Resurrecting the Shark, April 2017

Jesse Pruitt with his model of Helicoprion's jaws and tooth whorl.

Resurrecting the Shark: A Scientific Obsession and the Mavericks Who Solved the Mystery of a 270-Million-Year-Old Fossil


When I drove down to Pocatello in June 2013 to attend the opening of “The Whorl-toothed Sharks of Idaho” exhibit at the Idaho Museum of Natural History, I expected to see illustrations and fossils of the bizarre extinct shark, Helicoprion. I never suspected the beast would seize my imagination and shake until my brain rattled.

Truth be told, I didn’t go to Pocatello for the shark. I went because I hadn’t seen my artist friend Ray Troll in a long time and he was throwing one of his famous after-parties to celebrate the exhibit, which featured his artwork. There in the exhibit hall, surrounded by astonishing fossils, life-sized Helicoprion models, and Troll’s beguiling art, I started asking questions. As Ray had obsessed for more than twenty years about what the shark looked like, I began to obsess on the story—all those chance discoveries, unexpected connections, absorbing sidelights, and compelling science factoids. Walking through the exhibit I met Jesse Pruitt, a tattooed combat veteran and undergraduate student, and his advisor-turned-colleague, then-research curator Leif Tapanila. I was taken by their backstories, as well as those of the other “Team Helico” members who had just published their breakthrough findings on Helicoprion.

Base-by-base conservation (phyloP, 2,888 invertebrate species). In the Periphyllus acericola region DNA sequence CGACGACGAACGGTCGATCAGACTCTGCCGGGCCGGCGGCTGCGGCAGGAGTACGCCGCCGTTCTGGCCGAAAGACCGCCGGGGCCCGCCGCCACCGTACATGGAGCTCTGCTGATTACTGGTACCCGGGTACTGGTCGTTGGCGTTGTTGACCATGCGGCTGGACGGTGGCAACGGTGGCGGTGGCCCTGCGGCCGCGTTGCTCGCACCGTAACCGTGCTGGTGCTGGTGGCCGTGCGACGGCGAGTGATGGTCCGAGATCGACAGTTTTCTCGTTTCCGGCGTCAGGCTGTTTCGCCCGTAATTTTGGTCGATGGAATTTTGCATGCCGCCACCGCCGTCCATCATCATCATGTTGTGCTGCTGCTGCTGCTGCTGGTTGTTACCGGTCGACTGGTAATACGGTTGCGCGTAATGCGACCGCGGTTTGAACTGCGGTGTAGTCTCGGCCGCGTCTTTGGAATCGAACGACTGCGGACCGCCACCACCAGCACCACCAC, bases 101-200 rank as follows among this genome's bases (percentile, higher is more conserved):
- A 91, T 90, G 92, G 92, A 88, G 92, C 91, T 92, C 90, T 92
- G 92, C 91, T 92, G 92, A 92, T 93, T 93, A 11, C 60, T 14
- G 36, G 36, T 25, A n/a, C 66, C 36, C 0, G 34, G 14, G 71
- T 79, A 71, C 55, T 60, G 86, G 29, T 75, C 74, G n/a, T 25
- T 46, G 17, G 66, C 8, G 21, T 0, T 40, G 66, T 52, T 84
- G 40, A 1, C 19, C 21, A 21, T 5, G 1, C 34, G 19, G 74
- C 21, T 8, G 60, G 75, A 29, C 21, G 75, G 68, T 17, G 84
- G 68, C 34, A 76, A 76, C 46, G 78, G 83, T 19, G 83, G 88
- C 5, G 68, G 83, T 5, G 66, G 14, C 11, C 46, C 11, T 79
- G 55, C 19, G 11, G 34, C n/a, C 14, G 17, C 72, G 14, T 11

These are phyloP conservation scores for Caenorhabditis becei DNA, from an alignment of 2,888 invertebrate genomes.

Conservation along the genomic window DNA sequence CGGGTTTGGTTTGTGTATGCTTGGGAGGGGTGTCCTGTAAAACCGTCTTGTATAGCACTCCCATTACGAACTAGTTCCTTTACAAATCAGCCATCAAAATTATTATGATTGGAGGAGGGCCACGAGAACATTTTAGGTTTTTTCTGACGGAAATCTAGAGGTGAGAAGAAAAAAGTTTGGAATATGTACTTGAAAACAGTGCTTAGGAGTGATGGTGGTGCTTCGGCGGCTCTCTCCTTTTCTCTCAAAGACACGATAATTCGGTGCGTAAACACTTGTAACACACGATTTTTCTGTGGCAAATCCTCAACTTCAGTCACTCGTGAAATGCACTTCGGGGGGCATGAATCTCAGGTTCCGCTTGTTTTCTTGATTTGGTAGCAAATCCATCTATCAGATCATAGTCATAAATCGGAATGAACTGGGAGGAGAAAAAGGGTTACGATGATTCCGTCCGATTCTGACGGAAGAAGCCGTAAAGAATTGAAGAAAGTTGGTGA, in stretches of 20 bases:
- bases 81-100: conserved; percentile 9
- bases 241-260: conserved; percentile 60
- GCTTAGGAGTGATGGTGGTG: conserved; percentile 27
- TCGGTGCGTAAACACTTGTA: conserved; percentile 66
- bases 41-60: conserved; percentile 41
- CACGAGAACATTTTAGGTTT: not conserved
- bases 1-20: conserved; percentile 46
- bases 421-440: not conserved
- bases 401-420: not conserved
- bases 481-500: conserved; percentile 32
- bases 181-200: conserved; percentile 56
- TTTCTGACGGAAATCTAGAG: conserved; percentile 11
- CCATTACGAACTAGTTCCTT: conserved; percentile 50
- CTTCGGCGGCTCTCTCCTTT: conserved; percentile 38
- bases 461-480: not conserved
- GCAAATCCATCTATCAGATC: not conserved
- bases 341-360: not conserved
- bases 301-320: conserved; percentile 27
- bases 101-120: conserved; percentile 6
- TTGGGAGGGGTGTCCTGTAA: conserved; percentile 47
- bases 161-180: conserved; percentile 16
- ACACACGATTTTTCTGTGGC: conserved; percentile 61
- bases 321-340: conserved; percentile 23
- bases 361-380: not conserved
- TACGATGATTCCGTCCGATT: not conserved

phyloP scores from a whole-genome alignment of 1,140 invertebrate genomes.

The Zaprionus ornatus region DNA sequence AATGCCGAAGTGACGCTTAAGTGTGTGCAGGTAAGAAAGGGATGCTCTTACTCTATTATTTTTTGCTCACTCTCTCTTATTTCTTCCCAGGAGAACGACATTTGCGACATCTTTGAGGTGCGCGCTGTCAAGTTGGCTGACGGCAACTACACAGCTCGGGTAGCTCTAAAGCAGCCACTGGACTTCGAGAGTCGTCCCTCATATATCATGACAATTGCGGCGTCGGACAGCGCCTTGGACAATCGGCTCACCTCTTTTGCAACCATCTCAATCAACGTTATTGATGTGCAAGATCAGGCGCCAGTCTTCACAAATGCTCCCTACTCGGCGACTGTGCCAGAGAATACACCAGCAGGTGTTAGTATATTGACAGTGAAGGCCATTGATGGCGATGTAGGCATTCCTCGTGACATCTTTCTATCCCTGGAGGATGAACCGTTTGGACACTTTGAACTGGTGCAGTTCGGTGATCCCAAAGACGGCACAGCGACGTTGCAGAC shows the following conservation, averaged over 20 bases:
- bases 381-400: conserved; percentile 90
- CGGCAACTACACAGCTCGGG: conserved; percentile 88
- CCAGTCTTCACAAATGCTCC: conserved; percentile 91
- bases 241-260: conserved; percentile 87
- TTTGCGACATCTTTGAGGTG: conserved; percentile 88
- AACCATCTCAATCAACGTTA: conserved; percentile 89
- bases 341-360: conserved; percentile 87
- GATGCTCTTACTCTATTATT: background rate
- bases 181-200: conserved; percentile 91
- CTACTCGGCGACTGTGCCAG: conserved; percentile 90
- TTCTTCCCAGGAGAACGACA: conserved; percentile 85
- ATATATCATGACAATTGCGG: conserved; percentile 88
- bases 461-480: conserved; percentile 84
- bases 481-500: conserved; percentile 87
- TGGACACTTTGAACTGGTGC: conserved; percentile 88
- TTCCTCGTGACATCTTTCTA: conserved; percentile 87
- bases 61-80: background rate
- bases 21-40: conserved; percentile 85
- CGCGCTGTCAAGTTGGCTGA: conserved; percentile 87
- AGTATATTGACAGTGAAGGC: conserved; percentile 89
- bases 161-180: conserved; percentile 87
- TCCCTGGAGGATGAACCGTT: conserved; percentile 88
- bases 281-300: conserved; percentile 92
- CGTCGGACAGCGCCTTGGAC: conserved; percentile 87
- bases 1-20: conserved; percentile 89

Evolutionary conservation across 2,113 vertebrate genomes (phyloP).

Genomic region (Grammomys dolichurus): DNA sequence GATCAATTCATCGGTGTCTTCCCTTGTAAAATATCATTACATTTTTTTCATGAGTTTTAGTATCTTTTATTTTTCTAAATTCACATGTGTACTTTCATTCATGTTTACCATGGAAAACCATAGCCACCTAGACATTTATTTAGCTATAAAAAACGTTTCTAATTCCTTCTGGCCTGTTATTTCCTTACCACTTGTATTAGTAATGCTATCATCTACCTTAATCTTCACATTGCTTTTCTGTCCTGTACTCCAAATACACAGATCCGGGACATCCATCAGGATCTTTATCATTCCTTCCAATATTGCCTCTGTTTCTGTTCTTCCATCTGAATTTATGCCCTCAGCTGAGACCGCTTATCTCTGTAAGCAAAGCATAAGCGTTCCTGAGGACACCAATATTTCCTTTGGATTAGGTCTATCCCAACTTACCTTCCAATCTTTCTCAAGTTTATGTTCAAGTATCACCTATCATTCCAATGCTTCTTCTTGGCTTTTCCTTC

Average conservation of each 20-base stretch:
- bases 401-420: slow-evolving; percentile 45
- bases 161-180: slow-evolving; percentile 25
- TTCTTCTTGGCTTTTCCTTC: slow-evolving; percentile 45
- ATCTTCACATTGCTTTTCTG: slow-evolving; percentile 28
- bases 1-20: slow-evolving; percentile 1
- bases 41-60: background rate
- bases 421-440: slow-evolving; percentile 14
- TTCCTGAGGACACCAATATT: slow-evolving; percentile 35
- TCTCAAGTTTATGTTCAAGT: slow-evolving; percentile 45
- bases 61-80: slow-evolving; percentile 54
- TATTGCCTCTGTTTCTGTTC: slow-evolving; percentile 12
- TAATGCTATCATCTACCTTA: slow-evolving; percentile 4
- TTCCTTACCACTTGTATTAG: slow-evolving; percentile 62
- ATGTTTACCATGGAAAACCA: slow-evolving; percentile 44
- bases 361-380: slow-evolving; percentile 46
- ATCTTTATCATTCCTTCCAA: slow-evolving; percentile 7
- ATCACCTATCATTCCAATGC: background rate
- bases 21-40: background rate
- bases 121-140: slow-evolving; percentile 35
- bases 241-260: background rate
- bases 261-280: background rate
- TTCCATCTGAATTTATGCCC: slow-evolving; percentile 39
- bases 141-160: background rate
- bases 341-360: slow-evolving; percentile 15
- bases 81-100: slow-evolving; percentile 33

The more I looked, the more I began to see the Chinese knot of lives (animal and human, past and present), feel the undertow of deep time, and more fully appreciate the way the earth is in a constant state of change, with species rising, thriving, and disappearing. . .